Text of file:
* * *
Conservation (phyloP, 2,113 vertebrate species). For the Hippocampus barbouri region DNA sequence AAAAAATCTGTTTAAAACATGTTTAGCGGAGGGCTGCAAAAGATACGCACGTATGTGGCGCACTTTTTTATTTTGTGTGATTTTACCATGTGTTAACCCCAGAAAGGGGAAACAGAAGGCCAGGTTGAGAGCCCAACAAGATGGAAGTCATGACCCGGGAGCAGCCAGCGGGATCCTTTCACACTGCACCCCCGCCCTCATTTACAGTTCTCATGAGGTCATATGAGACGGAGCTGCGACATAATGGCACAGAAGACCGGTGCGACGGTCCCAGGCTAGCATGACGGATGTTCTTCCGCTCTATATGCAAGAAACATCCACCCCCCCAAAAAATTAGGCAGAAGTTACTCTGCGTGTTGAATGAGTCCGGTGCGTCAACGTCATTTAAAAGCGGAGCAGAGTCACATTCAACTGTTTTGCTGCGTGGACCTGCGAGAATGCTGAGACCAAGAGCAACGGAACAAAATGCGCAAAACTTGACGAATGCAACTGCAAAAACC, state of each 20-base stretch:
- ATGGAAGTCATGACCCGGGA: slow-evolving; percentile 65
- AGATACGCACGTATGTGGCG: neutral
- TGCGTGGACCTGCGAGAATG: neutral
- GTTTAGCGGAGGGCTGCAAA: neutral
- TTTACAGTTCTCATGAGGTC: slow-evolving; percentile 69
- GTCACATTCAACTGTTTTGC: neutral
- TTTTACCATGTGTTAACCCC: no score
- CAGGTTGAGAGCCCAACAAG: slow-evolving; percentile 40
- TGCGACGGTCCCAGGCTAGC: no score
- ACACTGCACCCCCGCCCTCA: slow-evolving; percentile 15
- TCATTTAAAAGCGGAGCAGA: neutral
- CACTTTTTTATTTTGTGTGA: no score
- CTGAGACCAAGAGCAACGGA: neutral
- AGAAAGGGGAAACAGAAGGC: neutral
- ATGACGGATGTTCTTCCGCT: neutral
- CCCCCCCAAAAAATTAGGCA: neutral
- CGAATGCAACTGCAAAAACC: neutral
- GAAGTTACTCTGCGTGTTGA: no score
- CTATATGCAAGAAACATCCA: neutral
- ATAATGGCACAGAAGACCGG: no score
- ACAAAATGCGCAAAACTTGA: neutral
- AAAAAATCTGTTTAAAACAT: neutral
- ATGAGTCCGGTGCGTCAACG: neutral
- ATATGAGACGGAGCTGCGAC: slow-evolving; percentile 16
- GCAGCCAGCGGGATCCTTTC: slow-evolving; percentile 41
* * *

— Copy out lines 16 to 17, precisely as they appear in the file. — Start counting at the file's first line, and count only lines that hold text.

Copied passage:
- ATGACGGATGTTCTTCCGCT: neutral
- CCCCCCCAAAAAATTAGGCA: neutral